CU Boulder production of “Company” fully realizes one of Sondheim’s most distinctive musicals
“Company” stands apart in the collected works of Stephen Sondheim as one of his most complex contributions to the musical theater canon. It won the 1971 Tony award for best musical, as well as best score, best lyrics, and best book.
The 1970 musical, featuring lyrics and score by Sondheim and a book by George Furth, challenges dramatic conventions. It reimagines narrative storytelling and re-envisions the relationship between music and plot. In many ways, “Company” was a revolutionary entry in Sondheim’s impressive body of work, which made it a perfect choice for theater students at the University of Colorado looking to deepen their understanding of the craft of theater.
“It’s very different. It’s not the integrated golden age musical that Sondheim had been raised on. A lot of his other musicals go back to that traditional model. With “Company” he challenged himself,“ says Bud Coleman, Associate Dean of Faculty Affairs and Initiatives for the College of Arts and Sciences. Coleman is directing the University of Colorado’s production of “Company,” which will run in the Charlotte York Irey Theatre beginning March 10. “It’s our attempt to acknowledge one of the greats of musical theater, certainly in America. This show will help our students attain their personal best as actors and as performers.“
In the intimate environment of the Irey Theatre, this staging of the musical will offer theatergoers a unique view of the action, and of the layered storytelling that comes through in Sondheim’s music and Furth’s text.
“We’re taking advantage of the architecture of the Irey Dance Theater. It has a very deep stage so we’ve reconfigured the space to what some people would call ‘tennis court seating,’” Coleman says. “The audience will be looking at actors and at another section of the audience as well. It will make for a more intimate viewing experience.“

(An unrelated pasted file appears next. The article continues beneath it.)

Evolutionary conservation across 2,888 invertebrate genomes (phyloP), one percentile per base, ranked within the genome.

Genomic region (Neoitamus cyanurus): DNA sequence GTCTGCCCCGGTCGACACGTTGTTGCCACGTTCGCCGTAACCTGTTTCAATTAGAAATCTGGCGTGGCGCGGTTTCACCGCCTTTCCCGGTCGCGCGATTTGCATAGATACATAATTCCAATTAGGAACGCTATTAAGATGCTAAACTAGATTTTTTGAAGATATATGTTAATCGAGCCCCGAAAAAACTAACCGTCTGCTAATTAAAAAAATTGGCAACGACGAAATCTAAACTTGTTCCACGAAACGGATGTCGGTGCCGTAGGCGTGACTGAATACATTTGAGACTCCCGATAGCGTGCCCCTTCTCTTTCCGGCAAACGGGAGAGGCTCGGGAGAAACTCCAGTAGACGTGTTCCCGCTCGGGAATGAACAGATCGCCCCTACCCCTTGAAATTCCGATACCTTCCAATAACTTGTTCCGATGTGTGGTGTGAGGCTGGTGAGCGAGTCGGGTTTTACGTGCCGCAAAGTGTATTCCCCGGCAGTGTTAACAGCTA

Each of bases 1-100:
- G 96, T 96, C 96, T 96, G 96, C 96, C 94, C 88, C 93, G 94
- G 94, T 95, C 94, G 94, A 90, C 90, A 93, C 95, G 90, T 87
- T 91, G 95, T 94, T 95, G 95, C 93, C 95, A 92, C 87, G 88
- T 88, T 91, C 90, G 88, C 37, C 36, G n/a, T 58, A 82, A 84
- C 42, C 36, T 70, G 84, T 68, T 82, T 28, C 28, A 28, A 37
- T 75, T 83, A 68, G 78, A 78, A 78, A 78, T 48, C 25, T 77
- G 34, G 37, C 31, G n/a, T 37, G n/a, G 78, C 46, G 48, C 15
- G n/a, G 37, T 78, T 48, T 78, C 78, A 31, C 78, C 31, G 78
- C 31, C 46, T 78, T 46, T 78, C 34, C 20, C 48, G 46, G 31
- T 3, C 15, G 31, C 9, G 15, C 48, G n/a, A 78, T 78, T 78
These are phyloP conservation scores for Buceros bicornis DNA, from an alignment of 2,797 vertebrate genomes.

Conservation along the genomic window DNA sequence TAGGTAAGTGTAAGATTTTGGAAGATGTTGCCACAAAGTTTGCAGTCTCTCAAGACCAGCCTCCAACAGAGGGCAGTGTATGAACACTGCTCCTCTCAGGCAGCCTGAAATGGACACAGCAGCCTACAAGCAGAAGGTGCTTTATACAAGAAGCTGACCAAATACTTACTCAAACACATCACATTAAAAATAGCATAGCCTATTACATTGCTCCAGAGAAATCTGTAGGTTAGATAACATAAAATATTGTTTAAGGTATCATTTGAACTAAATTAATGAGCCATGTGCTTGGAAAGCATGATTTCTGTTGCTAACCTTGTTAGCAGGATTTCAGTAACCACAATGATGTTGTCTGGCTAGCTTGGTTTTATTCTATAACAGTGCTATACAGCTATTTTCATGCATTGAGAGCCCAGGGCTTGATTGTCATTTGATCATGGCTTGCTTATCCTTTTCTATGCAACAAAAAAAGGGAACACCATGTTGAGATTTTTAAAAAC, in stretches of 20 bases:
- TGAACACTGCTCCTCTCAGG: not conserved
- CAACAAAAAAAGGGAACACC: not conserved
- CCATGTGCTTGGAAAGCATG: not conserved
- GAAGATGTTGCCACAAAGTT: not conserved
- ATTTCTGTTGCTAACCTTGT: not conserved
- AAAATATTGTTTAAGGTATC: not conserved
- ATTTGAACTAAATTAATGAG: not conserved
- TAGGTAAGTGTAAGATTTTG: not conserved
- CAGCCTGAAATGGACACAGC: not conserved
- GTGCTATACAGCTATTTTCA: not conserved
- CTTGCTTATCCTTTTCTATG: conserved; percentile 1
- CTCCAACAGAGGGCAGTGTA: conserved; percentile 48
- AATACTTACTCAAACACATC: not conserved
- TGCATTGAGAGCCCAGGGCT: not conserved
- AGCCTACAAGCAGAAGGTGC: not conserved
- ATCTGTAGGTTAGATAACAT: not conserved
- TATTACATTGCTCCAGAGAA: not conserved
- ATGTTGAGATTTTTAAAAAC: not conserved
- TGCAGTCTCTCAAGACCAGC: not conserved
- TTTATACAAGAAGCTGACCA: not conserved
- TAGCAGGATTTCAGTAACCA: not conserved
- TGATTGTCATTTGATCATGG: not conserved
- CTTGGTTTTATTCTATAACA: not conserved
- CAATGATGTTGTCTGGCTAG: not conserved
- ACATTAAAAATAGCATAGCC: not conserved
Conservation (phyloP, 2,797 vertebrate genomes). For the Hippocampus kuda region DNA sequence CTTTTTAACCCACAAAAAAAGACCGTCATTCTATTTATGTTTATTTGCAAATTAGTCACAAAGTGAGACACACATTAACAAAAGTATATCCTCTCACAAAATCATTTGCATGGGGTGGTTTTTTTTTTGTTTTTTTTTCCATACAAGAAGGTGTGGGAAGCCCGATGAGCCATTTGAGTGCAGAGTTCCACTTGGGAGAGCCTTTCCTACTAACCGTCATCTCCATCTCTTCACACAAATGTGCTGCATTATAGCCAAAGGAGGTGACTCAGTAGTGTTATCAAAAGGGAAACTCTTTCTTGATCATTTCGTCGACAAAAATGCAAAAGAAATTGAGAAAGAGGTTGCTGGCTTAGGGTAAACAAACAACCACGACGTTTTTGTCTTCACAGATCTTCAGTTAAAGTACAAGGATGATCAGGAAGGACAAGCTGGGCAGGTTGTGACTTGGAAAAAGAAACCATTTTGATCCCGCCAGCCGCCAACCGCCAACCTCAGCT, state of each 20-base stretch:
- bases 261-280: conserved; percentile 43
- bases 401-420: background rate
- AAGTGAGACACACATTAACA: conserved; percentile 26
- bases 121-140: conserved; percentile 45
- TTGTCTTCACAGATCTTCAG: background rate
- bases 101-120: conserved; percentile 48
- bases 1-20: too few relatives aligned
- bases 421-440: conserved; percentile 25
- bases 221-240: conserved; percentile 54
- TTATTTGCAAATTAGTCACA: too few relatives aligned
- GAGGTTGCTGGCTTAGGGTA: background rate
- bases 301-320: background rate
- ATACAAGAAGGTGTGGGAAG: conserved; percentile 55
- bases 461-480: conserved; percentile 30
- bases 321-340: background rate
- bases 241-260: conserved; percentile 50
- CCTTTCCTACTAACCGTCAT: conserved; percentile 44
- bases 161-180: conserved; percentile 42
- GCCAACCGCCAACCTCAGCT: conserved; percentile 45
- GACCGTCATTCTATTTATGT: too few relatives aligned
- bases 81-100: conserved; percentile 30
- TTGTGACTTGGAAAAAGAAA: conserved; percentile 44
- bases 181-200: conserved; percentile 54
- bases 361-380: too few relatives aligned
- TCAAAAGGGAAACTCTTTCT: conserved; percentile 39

That dynamic is perfect for telling the story of Bobby, a 35-year-old bachelor who is challenged by his married friends about his seeming refusal to settle down and get married. Throughout the show Bobby and his friends plumb his motivations for staying unhitched. Over the course of the performance the characters explore the significance of love, marriage, relationships and of Bobby’s presence in their lives.
All of this takes place against the backdrop of a very complex, challenging score and demanding choreography. Musical Director Adam Ewing will bring the score to life. In order to meet the exceptional challenges of Sondheim’s music, Kees Nachbar and Samuel Meyer have been double-cast in the lead role of Bobby.
All of these elements will help bring to life one of the most distinctive pieces in the life’s work of an American master known for his subtlety, skill and musical brilliance.
“I’m so honored to be able to return to this brilliant musical,” says Coleman, “to explore with this cast the complexities of relationships. As one of the characters tells Bobby, ‘Hey buddy don’t be afraid it won’t be perfect, the only thing to be afraid of really is that it won’t BE.’”
“Company” opens on Friday, March 10 at 7:30 p.m. in the Charlotte York Irey Theatre.